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Factors related to intentional and unintentional medication nonadherence in elderly patients with hypertension in rural community

Authors Bae SG, Kam S, Park KS, Kim KY, Hong NS, Kim KS, Lee YM, Lee WK, Choe MSP

Received 7 June 2016

Accepted for publication 29 July 2016

Published 29 September 2016 Volume 2016:10 Pages 1979—1989

DOI https://doi.org/10.2147/PPA.S114529

Checked for plagiarism Yes

Review by Single-blind

Peer reviewers approved by Dr Colin Mak

Peer reviewer comments 3

Editor who approved publication: Dr Johnny Chen

Sang Geun Bae,1 Sin Kam,2 Ki Soo Park,3,4 Keon-Yeop Kim,2 Nam-Soo Hong,2 Ki-Su Kim,2 Yu-mi Lee,2 Won Kee Lee,2 Michael Sung Pil Choe5

1Department of Preventive Medicine, Regional Cardiocerebrovascular Disease Center, Kyungpook National University Hospital, 2Department of Preventive Medicine, Kyungpook National University School of Medicine, Daegu, 3Department of Preventive Medicine and Institute of Health Sciences, Gyeongsang National University School of Medicine, 4Department of Preventive Medicine, Regional Cardiocerebrovascular Disease Center, Gyeongsang National University Hospital, Jinju, 5Department of Emergency Medicine, CHA Gumi Medical Center, CHA University, Gumi, Korea

Purpose: We assessed medication nonadherence, categorized as intentional or unintentional, and related factors in elderly patients with hypertension, correlating the data with measurement of blood pressure as the final target of medication adherence and other possible influencing factors, such as lifestyle.
Patients and methods: Subjects were aged ≥65 years, resided in a rural area, and were taking antihypertensive drugs. The survey was conducted in July 2014. Participants were divided into the following three groups: “Adherence”, “Unintentional nonadherence”, and “Intentional nonadherence”. Individual cognitive components, such as necessity and concern as well as self-efficacy and other related factors, were compared according to adherence groups. The interrelationships between those factors and nonadherence were tested using structural equation modeling analysis.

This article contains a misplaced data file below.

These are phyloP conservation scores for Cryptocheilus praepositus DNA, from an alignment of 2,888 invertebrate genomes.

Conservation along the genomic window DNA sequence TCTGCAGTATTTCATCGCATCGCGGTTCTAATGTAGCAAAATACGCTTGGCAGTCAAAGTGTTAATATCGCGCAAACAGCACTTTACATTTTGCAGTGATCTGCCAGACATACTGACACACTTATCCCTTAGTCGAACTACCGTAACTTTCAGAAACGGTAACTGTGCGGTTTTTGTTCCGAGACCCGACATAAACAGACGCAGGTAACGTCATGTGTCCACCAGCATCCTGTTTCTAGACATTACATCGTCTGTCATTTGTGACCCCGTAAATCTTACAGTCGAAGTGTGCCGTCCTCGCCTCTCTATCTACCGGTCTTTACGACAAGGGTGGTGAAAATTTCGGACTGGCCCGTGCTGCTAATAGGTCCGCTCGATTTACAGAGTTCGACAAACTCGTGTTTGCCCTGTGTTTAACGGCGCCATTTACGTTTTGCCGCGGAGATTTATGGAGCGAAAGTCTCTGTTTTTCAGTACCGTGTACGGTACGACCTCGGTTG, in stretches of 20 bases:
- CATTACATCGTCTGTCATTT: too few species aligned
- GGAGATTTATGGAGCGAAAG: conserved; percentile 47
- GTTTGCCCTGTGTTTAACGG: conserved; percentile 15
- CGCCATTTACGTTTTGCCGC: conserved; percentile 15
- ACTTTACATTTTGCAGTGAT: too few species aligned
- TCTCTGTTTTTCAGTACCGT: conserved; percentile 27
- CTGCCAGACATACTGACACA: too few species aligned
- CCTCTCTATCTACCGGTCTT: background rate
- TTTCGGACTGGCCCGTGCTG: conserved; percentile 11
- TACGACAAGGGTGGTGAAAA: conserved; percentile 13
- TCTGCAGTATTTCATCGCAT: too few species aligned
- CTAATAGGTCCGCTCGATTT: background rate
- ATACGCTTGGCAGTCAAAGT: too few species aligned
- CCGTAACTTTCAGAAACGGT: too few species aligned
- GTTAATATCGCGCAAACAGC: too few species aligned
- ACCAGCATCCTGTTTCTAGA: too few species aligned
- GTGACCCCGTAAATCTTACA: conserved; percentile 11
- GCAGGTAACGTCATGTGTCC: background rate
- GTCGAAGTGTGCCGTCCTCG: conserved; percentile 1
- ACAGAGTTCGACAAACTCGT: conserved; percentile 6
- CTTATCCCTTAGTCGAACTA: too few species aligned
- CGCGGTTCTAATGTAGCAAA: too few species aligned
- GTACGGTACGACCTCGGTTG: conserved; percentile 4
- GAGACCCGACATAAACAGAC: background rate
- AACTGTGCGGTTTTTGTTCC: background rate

Results: Of the 401 subjects, 182 (45.6%) were in the adherence group, 107 (26.7%) in the unintentional nonadherence group, and 112 (27.9%) in the intentional nonadherence group. Necessity and self-efficacy were found to have a significant direct influence on unintentional nonadherence behaviors (necessity β=–0.171, P=0.019; self-efficacy β=–0.433, P<0.001); concern was not statistically significant (β=–0.009, P=0.909). Necessity was found to have significant direct and indirect impact on intentional nonadherence (direct β=–0.275, P=0.002; indirect β=–0.113, P=0.036). Self-efficacy had no significant direct effect on intentional nonadherence though it had the only significant indirect effect on intentional nonadherence (direct β=–0.055, P=0.515; indirect β=–0.286, P<0.001). Concern had no significant influence on intentional or on unintentional nonadherence (direct β=0.132 0.132, P=0.151; indirect β=–0.006, P=0.909).
Conclusion: Unintentional nonadherence should be regularly monitored and managed because of its potential prognostic significance. Interventions addressing cognitive factors, such as beliefs about medicine or self-efficacy, are relatively difficult to implement, but are essential to improve medication adherence.

Keywords: medication adherence, hypertension, aged, self-control, self-efficacy

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